The underlying physiological mechanisms by which Mt5178 C/A, namely ND2-237 Leu/Met, polymorphism influences the effect of aging on kidney function remain unknown. NADH dehydrogenase, namely mitochondrial complex I, is recognized as the major site to release reactive oxygen species (ROS) in the mitochondria [33]. Extrapolation from an experimental animal model [34] to humans would suggest that ND2-237Met, deduced from Mt5178A, may suppress ROS production. This postulated suppression of ROS production may bring advantages for individuals with Mt5178A genotype in physiological aging of renal function. However, in contrast to conventional free radical theory in aging, the age-related increase in ROS production is recently thought to be relatively small and may not elucidate physiological changes in the aging process [4]. Therefore, further biophysical and biochemical investigations will be required.

This study evaluated only one single nucleotide polymorphism (SNP), namely Mt5178 C/A polymorphism. Longevity-associated Mt5178A genotype, recognized as mitochondrial haplogroup D, controversially contributes to the pathogenesis of early-onset end-stage renal disease [7]. Moreover, several SNPs in the mitochondrial displacement loop are potential predictors for CKD [8]. In addition to mitochondrial DNA SNPs, several SNPs of nuclear DNA are reportedly associated with CKD [35]. Recently, a trans-ancestry meta-analysis of genome-wide association studies of eGFR showed that 264 genetic loci, including 166 newly identified loci, were associated with kidney function [36]. Therefore, further genetic surveys will be necessary.

We use two definitions of reduced eGFR. Similar to our previous studies [15, 16] and other molecular epidemiological studies [24, 25], based on Kidney Disease Outcomes Quality Initiative CKD classification [26], reduced eGFR is considered to be < 90 mL/min/1.73 m2. A large-scale population-based survey showed that the prevalence of eGFR < 90 mL/min/1.73 m2 was 80.6% in Japanese men aged 30–69 years [37]. In this study, the prevalence of eGFR < 90 mL/min/1.73 m2 was also high, namely 82.4% in Mt5178C genotypic men and 75.2% in Mt5178A genotypic men. Moreover, based on an individual-level meta-analysis of 46 cohort studies [27], reduced eGFR is also considered to be < 75 mL/min/1.73 m2. Although, the lowest risk of mortality is at a GRF of ≥ 75 mL/min/1.73 m2 for age < 55 years, that is at GFR of 45–104 mL/min/1.73 m2 for age ≥ 65 years [1, 27]. In our study, the prevalence of moderately decreased eGFR of < 60 mL/min/1.73 m2, generally recognized as CKD, was very low in Mt5178C and Mt5178A genotypic men. Therefore, the validity of the two definitions of reduced eGFR adopted in this cross-sectional study is worthy of further deliberation.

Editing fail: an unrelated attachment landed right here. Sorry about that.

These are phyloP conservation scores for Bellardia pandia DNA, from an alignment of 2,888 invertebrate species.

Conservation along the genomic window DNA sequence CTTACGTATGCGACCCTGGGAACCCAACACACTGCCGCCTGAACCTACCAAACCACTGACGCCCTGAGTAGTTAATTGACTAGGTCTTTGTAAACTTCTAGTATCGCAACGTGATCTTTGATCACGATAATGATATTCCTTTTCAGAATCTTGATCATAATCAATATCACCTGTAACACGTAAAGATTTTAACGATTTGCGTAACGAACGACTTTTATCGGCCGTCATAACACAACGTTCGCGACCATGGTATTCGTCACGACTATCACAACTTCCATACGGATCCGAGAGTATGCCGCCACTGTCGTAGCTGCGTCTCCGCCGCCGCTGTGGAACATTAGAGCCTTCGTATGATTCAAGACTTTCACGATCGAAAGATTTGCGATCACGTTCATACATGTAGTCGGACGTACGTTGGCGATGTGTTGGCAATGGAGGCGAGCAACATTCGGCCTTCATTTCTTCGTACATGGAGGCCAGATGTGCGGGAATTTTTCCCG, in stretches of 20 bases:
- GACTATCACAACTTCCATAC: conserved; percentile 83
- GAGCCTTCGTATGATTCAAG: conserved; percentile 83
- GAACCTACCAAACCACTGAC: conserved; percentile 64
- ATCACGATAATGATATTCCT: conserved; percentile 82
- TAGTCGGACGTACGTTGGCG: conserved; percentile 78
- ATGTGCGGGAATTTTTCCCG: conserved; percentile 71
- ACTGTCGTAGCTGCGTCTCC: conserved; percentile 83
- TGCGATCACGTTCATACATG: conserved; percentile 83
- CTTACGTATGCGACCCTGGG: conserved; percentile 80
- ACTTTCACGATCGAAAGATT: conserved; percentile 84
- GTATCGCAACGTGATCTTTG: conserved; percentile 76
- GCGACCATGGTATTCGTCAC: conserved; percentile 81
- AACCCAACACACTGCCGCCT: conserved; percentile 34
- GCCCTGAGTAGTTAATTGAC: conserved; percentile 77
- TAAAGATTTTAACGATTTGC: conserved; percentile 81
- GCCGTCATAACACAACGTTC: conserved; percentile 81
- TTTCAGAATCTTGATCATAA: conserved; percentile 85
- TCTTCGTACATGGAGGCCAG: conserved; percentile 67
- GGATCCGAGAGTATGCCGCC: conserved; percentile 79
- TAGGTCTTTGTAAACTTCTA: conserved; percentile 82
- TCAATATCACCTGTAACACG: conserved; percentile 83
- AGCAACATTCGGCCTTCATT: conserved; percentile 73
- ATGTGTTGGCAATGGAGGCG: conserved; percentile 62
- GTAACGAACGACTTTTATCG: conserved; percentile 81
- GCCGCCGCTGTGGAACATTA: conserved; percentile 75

As in other molecular epidemiological studies of renal function in the Japanese population [25, 35], the eGFR value was calculated using a three-variable Japanese equation [18]. Because this equation includes age as a predictor variable, a negative association between age and eGFR is naturally observed. All eGFR equations, utilized in many epidemiological studies, include age as a predictor variable [1]. Therefore, it is difficult to explain outcomes with eGFR across different age groups.

Several crucial limitations of this study should be discussed. First, the study sample was very small. Second, subjects comprised of only men. Third, we inspected only a single population. Precluding chance error in a molecular epidemiological study, it is obligatory for us to examine two or more independent datasets. Fourth, self-selection bias was not controlled. Individuals who visited the hospital for regular medical checkups were more health-conscious than those who did not receive health checkups. Fifth, although the cross-sectional study design can propose causal links, it cannot establish credible causality. Moreover, Chung et al. recommended longitudinal analysis to estimate and predict renal function decline rate with aging [38]. To overcome the abovementioned limitations, a prospective cohort study with a larger sample size including several populations is required. Finally, it was inferred from previous reports [39, 40] that lack of data on diet or physical activity was also a weakness of this study.